The President leaves from the terminal entrance after his motorcade passed between Air Force One and that point inside the airport boundary. Sitting to his right and facing him is California Governor Pat Brown. A demonstrator on the left holds up a “Free Cuba Now!” sign but the crowd otherwise looks friendly. I was not using a telephoto lens when taking these pictures. We all know what happened barely five months later. 

John F Kennedy SAN2

January 25, 1964, approaching San Diego from SFO and LAX, on PSA ElectraJET Flight 136, N171PS. That’s La Jolla dead ahead then San Diego, and Point Loma visible to the right of the flight engineer. PSA was great about leaving the cockpit door open, sometimes right up until gear down! The Electra cockpit was so wide that two sets of throttles were required so both pilots could reach them.

Landing SAN 07-28-63 N175PS

Turning final onboard a PSA Electra July 28, I caught a bit of the San Diego skyline and Coronado Island in the background. In the center is the El Cortez Hotel, which was the city’s tallest building when I moved there only six years earlier.

Downtown SAN 4:13:64

By comparison, here’s another picture taken April 13, 1964, again from a PSA Electra. More skyscrapers alter the skyline. An aircraft carrier can be seen tied up at North Island.

L188C N182H SAN 8:63-6984497

AFA – American Flyers Airline operated numerous military charter flights into and out of Lindbergh Field. This August 1963 shot also shows PSA’s home office and hangar in the background.

DC-6B N90772 Saturn-1 SAN 8:31:63 5929531

At the same parking spot, Saturn Airways DC-6B N90772 awaits a load of soldiers or sailors. Originally American’s Flagship Rhode Island, it joined Saturn in 1960 with the same tail number.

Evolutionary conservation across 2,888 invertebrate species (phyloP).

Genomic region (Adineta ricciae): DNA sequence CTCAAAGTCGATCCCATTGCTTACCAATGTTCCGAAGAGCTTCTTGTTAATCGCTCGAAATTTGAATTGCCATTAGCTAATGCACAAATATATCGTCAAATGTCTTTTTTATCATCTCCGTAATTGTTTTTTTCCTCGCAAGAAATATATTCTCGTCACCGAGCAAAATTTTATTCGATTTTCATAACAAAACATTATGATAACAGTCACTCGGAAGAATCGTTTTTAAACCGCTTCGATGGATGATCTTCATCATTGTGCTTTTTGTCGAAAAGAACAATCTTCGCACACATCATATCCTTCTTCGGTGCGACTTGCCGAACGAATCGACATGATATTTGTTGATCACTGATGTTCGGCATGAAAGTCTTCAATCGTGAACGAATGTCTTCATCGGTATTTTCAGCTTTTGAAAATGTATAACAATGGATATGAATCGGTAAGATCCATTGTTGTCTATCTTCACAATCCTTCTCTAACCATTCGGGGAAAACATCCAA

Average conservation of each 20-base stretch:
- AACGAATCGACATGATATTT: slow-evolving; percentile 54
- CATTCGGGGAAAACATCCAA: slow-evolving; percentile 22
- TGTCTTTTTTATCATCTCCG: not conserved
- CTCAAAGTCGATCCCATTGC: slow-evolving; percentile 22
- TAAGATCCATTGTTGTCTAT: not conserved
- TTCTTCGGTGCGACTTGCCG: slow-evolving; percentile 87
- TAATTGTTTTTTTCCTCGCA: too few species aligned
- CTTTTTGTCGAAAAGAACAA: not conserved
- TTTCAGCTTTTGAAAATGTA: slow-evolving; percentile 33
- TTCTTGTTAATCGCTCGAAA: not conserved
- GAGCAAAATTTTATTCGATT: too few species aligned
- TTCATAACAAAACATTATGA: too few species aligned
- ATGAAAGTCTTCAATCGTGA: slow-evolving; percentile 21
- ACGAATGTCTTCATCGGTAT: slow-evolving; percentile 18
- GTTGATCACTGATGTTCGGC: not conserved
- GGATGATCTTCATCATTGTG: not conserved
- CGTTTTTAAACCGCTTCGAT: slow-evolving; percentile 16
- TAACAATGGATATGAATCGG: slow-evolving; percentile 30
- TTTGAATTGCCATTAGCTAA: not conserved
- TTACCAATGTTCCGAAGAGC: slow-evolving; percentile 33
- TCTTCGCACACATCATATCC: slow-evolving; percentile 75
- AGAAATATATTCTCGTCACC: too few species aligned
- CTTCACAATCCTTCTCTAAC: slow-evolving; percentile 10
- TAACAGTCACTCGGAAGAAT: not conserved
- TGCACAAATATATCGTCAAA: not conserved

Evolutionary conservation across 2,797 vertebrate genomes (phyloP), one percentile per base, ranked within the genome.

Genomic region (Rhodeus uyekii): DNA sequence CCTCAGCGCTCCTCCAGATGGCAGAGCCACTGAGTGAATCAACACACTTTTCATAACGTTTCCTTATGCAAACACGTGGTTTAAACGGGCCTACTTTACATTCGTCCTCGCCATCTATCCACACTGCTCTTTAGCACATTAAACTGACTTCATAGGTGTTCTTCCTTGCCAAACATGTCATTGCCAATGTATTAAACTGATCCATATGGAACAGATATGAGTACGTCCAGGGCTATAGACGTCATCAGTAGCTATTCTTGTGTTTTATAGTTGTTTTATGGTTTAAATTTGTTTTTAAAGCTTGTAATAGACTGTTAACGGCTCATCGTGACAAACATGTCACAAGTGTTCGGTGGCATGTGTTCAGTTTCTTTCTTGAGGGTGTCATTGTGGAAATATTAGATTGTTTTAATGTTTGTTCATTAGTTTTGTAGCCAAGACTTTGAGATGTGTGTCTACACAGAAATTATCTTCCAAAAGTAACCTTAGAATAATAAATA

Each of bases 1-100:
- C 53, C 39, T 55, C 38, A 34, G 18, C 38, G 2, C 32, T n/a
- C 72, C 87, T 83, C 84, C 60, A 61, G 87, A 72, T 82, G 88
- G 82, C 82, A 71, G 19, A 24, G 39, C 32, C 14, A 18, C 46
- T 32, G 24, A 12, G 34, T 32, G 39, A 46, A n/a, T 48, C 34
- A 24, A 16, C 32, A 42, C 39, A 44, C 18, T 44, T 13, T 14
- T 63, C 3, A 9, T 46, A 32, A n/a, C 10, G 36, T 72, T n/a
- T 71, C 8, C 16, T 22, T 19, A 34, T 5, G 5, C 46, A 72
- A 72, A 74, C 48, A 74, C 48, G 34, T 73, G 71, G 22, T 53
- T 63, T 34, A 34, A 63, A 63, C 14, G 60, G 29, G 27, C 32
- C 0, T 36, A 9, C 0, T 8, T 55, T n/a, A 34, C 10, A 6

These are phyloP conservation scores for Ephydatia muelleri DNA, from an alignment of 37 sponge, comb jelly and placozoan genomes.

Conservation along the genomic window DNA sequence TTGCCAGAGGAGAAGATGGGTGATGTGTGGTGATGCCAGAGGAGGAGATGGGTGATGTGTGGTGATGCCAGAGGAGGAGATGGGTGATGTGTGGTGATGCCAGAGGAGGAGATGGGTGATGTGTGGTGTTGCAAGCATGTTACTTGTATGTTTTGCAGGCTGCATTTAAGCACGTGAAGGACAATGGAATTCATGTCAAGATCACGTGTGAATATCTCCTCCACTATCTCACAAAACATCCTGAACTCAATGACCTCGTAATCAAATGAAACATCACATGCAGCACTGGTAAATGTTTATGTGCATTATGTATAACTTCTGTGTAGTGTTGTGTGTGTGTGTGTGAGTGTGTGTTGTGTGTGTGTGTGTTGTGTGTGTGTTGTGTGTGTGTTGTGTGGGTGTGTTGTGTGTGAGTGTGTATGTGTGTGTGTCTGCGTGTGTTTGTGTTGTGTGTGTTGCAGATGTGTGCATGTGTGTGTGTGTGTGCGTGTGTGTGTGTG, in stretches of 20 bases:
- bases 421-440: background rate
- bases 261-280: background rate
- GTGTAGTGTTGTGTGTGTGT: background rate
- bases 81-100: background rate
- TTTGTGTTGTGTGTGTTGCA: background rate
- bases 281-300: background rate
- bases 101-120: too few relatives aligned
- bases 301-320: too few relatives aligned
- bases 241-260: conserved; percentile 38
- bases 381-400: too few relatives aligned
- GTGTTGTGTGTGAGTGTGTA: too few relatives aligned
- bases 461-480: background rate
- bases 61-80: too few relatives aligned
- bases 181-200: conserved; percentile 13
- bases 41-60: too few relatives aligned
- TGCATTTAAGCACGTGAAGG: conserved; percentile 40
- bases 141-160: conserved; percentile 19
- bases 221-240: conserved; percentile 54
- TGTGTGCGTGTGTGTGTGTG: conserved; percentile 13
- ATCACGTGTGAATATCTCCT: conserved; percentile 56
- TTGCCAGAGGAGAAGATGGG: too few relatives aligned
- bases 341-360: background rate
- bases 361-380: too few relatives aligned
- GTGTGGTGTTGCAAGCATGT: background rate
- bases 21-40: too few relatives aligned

DC-6B N90772 Saturn-3 SAN 8:31:63-6986492

Pulling away from the gate, the Douglas reveals is registration. It later went to the Chilean Air Force, then Gomes & Warra Aircraft Corp, and was ditched near Exuma Point, Bahamas on December 2, 1989.

DC-7C N5906 SAN 6:6:63-6986488

That same summer, Braniff El Dorado DC-7C N5906 operated some kind of charter flight into SAN. Based on the steps and battery cart, it appears United took care of the ground handling.

720-023B N7545A SAN 11:26:63

On November 26, I hopped a PSA Electra up to LAX, and caught American 720-023B N7545A as we turned onto the departure runway.

707-123B N7522A SAN 12:63

A month later, in the late-day sun, a United 720 is visible in the background, behind American 707-123B N7522A.

727-22 N7015U SAN 6:6:66-7038246

My Lindbergh Field photo ops were few and far between after I moved up the coast, but on June 6, 1966, I came though on my way to Orlando (that’s another story), and caught 727-22 N7015U on the ramp, still in its original colors. Delivered two years earlier, N7015U flew with United for 27 years and was retired in 1991.

727-14 N973PS SAN 5:5:67 2

A year later, I caught PSA 727-14 N973PS at the then-new terminal complex.

SAN 01-2003

Fast-forward 26 years! I visited San Diego In January 2003 while working on a story for Airliners Magazine. From the roof of the Sheraton Hotel on Harbor Island, a friendly security guard granted me the opportunity to capture this sweeping view of Lindbergh Field’s now-massive terminal complex. In fact, part of it is cut off on the right-hand side. What a stark contrast to the old facility on the opposite corner of the airport, where I spent so much time.

737-3H4 N644SW SAN 01-03

Taken from the same spot where I photographed Air Force One landing 40 years earlier, I caught Southwest 737-3H4 N644SW coming over the fence, then got on the Interstate, seen at the bottom of the picture, and headed back up the coast to Hermosa Beach. Farewell, SAN!